The Garden Guide

Book: A treatise on the theory and practice of landscape gardening, adapted to North America,1841
Chapter: Section II. Beauties and Principles of the Art of Landscape Gardening

Imitation of nature in landscape gardening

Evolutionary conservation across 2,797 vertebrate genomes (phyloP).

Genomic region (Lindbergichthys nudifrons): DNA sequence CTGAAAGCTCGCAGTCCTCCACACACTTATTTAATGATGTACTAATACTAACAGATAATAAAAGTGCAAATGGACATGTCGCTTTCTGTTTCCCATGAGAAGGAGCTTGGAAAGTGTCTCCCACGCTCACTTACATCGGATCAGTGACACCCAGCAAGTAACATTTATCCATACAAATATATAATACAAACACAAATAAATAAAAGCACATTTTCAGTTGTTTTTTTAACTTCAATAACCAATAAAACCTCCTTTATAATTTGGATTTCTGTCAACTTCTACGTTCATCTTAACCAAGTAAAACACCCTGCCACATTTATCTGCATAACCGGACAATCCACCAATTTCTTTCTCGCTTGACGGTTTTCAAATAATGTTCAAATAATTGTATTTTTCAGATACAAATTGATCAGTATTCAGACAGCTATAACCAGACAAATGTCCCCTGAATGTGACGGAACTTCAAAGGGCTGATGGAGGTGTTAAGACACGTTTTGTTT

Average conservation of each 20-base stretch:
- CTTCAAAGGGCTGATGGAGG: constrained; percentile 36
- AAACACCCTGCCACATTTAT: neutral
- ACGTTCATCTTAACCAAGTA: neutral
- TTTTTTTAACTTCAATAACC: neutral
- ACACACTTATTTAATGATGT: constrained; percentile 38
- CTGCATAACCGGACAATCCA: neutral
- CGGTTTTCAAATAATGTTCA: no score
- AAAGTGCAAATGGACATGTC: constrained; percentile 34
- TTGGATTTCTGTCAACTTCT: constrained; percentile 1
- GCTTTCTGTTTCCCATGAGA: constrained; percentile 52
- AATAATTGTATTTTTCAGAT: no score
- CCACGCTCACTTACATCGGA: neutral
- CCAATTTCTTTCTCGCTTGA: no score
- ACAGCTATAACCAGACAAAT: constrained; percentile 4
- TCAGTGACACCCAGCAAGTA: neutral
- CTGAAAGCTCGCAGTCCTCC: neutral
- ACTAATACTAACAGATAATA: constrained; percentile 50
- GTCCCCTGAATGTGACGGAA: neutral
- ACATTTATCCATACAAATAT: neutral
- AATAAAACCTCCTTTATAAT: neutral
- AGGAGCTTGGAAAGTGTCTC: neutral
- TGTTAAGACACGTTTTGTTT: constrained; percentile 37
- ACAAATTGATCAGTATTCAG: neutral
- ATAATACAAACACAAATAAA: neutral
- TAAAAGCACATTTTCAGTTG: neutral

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But this is scarcely Landscape Gardening in the true sense of the word, although apparently so understood by many writers. By Landscape Gardening, we understand not only an imitation, in the grounds of a country residence, of the agreeable forms of nature, but an expressive, harmonious, and refined imitation.* In Landscape Gardening, we should aim to separate the accidental and extraneous in nature, and to preserve only the spirit, or essence. This subtle essence lies, we believe, in the expression more or less pervading every attractive portion of nature. And it is by eliciting, preserving, or heightening this expression, that we may give our landscape gardens a higher charm, than even the polish of art can bestow. (* "Thus, there is a beauty of nature and a beauty of art. To copy the beauty of nature cannot be called being an artist in the highest sense of the word, as a mechanical talent only is requisite for this. The beautiful in art depends on ideas; and the true artist, therefore, must possess, together with the talent for technical execution, that genial power which revels freely in rich forms, and is capable of producing and animating them. It is by this, that the merit of the artist and his production is to be judged; and these cannot be properly estimated among those barren copyists which we find so many of our flower, landscape, and portrait painters to be. But the artist stands much higher in the scale, who, though a copyist of visible nature, is capable of seizing it with poetic feeling, and representing it in its more dignified sense; such, for example, as Raphael, Poussin, Claude, &c."-WEINBREUNER.)